Soft Computing

, Volume 21, Issue 17, pp 4901–4915 | Cite as

Large neighborhood search for the most strings with few bad columns problem

  • Evelia Lizárraga
  • Maria J. Blesa
  • Christian BlumEmail author
  • Günther R. Raidl


In this work, we consider the following NP-hard combinatorial optimization problem from computational biology. Given a set of input strings of equal length, the goal is to identify a maximum cardinality subset of strings that differ maximally in a pre-defined number of positions. First of all, we introduce an integer linear programming model for this problem. Second, two variants of a rather simple greedy strategy are proposed. Finally, a large neighborhood search algorithm is presented. A comprehensive experimental comparison among the proposed techniques shows, first, that larger neighborhood search generally outperforms both greedy strategies. Second, while large neighborhood search shows to be competitive with the stand-alone application of CPLEX for small- and medium-sized problem instances, it outperforms CPLEX in the context of larger instances.


Most strings with few bad columns Integer linear programming Large neighborhood search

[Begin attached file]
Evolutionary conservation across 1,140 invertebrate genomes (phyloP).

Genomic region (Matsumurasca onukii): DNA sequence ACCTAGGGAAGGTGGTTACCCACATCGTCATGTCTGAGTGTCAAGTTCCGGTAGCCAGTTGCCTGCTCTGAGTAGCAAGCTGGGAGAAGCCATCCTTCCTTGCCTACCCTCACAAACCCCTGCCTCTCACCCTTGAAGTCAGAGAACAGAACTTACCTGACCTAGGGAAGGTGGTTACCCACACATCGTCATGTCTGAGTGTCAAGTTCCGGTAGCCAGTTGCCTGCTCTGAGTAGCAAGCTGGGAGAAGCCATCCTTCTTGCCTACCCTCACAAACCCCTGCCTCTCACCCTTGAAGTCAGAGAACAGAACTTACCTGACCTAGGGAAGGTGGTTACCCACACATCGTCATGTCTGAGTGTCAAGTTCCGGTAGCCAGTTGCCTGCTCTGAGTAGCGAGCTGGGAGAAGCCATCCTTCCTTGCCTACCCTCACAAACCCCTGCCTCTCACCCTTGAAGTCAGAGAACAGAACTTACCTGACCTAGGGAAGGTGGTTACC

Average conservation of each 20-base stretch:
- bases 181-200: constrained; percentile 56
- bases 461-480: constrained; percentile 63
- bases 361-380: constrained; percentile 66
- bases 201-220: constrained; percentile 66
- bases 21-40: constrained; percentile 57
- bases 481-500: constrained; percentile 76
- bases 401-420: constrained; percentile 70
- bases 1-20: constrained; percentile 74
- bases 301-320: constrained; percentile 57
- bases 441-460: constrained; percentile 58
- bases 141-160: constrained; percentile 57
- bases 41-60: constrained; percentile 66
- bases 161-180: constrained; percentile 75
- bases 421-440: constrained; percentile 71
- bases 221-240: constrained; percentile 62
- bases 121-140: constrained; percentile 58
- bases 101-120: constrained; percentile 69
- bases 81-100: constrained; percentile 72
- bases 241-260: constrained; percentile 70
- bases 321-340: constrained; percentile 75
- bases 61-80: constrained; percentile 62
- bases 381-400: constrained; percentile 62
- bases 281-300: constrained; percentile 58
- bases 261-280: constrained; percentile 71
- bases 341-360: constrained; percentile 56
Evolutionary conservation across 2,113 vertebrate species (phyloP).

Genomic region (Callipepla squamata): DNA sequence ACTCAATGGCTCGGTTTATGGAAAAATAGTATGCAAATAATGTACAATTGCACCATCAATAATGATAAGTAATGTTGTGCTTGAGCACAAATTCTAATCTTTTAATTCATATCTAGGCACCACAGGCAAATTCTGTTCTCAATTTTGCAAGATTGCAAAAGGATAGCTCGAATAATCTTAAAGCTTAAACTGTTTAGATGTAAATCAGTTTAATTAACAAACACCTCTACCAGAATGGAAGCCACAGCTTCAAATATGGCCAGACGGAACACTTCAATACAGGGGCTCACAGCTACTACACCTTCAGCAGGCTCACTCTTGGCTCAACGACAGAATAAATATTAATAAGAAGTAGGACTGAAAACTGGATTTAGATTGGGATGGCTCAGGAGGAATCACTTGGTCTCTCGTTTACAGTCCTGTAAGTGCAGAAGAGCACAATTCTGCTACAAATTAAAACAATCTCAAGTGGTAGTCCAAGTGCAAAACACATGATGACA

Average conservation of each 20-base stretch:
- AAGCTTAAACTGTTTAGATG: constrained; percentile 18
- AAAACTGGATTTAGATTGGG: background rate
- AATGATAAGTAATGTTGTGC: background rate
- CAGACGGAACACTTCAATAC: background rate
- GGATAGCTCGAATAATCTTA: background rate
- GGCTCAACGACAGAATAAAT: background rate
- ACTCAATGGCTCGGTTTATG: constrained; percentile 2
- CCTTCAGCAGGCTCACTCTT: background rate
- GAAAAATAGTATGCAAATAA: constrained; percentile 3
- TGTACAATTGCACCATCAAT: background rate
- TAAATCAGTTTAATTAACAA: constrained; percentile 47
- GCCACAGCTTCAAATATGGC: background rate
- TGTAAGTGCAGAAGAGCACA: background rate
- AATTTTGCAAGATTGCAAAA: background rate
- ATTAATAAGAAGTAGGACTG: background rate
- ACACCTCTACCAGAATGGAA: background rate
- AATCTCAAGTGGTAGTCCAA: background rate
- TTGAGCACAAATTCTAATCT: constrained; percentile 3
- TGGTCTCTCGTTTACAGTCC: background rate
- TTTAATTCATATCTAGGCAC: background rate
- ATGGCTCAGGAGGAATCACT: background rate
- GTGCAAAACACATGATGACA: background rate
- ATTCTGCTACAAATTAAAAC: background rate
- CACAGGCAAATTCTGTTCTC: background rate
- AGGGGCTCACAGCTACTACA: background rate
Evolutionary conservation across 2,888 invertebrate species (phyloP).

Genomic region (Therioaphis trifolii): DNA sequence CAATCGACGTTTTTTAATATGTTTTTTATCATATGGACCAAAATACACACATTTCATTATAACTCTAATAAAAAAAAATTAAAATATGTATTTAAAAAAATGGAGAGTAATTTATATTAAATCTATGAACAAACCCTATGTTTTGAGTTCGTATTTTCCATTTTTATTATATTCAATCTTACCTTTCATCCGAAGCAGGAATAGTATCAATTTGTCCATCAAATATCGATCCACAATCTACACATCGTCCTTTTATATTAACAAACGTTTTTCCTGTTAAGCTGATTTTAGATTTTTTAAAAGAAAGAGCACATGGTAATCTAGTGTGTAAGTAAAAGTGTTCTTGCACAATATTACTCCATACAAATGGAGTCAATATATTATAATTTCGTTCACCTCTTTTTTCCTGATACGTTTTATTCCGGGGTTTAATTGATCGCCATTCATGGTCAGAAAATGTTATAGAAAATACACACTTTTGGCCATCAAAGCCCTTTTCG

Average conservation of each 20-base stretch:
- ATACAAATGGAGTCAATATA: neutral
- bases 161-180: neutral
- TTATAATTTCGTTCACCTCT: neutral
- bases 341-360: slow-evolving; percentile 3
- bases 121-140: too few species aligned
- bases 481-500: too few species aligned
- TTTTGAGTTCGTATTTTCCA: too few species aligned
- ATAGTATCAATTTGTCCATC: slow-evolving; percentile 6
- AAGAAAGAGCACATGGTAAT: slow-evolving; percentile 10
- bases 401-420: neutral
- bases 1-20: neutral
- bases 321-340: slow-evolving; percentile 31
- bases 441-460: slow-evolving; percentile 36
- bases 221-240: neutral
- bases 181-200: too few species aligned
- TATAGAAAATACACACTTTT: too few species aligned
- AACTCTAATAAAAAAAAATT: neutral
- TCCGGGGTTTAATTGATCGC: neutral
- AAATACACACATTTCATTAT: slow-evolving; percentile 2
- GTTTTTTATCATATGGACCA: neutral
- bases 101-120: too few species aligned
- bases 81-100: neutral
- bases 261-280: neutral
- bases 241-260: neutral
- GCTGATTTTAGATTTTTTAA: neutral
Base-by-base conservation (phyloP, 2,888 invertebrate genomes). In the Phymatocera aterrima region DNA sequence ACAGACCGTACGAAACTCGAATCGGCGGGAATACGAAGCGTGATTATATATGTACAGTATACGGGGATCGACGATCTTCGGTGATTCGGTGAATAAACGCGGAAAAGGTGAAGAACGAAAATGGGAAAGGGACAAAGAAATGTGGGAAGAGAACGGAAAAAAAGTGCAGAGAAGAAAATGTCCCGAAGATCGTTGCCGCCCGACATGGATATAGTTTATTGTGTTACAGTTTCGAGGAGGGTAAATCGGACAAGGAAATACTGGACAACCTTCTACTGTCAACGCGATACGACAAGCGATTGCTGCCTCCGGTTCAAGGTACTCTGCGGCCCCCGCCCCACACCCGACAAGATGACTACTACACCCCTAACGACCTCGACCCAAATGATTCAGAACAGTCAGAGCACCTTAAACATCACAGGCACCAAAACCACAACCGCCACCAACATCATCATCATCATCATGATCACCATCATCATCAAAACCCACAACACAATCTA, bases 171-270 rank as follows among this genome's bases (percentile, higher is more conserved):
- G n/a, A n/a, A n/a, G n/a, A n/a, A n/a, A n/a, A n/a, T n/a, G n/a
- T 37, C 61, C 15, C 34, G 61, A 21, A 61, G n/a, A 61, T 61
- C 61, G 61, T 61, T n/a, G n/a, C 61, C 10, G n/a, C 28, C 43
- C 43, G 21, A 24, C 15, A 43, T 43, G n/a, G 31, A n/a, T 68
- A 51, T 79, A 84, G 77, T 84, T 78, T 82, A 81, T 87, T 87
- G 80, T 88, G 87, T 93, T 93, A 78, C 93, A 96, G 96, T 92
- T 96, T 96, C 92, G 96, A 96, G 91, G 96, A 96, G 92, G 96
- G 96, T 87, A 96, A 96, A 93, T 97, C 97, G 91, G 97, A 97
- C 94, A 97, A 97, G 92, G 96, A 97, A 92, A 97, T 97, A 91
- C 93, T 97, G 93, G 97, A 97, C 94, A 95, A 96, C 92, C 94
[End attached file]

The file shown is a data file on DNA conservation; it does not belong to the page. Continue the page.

All experiments were executed in the High Performance Cluster managed by the Research and Development Lab (RDlab) of the Computer Science Dept. at the Universitat Politècnica de Catalunya ( We thank all the RDlab staff for their support. A preliminary version of this work appeared at the IEEE 2015 International Symposium on INnovations in Intelligent SysTems and Applications (INISTA), September 2–4, 2015, Madrid, Spain. This work was supported by project TIN2012-37930-C02-02 (Spanish Ministry for Economy and Competitiveness, FEDER funds from the European Union) and project SGR 2014-1034 (AGAUR, Generalitat de Catalunya). Additionally, Christian Blum acknowledges support from IKERBASQUE. Evelia Lizárraga acknowledges support from the Mexican National Council for Science and Technology (CONACYT, Doctoral Grant Number 253787).

Compliance with ethical standards

Conflict of interest

Evelia Lizárraga, Maria J. Blesa, Christian Blum, and Günther R. Raidl declare that they have no conflict of interest.

Ethical standard

This article does not contain any studies with human participants or animals performed by any of the authors.


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Copyright information

© Springer-Verlag Berlin Heidelberg 2016

Authors and Affiliations

  • Evelia Lizárraga
    • 1
  • Maria J. Blesa
    • 1
  • Christian Blum
    • 2
    Email author
  • Günther R. Raidl
    • 3
  1. 1.Computer Science DepartmentUniversitat Politècnica de Catalunya – BarcelonaTechBarcelonaSpain
  2. 2.Artificial Intelligence Research Institute (IIIA-CSIC)BellaterraSpain
  3. 3.Institute of Computer Graphics and AlgorithmsTU WienViennaAustria

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